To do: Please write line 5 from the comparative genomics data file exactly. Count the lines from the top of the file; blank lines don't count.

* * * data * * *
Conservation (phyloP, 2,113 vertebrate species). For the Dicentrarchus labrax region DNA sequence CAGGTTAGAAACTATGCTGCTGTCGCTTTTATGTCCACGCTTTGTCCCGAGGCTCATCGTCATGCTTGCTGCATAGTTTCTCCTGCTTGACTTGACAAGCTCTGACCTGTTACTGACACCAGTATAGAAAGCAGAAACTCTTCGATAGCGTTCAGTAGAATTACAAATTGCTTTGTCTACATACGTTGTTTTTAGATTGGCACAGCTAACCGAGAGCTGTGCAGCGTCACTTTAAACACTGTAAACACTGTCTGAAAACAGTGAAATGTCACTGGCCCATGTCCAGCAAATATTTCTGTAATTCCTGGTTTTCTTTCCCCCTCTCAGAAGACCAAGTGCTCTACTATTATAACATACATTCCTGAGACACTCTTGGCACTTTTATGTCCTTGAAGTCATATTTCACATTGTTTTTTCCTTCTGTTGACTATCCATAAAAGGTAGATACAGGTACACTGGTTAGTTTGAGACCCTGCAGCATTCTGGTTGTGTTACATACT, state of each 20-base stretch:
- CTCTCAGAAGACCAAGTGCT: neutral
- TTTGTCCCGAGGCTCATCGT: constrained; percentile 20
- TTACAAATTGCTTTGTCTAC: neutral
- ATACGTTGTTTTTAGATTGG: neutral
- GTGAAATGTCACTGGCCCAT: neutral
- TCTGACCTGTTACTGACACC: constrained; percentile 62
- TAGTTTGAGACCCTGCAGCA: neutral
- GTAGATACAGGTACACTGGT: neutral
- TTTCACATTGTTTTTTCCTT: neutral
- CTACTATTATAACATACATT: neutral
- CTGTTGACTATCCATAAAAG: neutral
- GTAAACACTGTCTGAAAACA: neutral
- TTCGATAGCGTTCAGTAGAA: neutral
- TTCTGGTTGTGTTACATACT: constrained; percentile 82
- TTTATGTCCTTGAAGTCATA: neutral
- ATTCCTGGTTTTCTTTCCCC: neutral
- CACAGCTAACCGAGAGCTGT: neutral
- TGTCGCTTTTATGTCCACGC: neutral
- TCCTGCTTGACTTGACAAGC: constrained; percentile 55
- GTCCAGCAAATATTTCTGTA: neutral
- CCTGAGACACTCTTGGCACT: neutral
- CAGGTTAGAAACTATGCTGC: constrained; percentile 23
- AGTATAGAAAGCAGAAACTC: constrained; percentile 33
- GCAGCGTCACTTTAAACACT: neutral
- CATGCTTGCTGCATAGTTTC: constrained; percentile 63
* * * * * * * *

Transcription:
- ATACGTTGTTTTTAGATTGG: neutral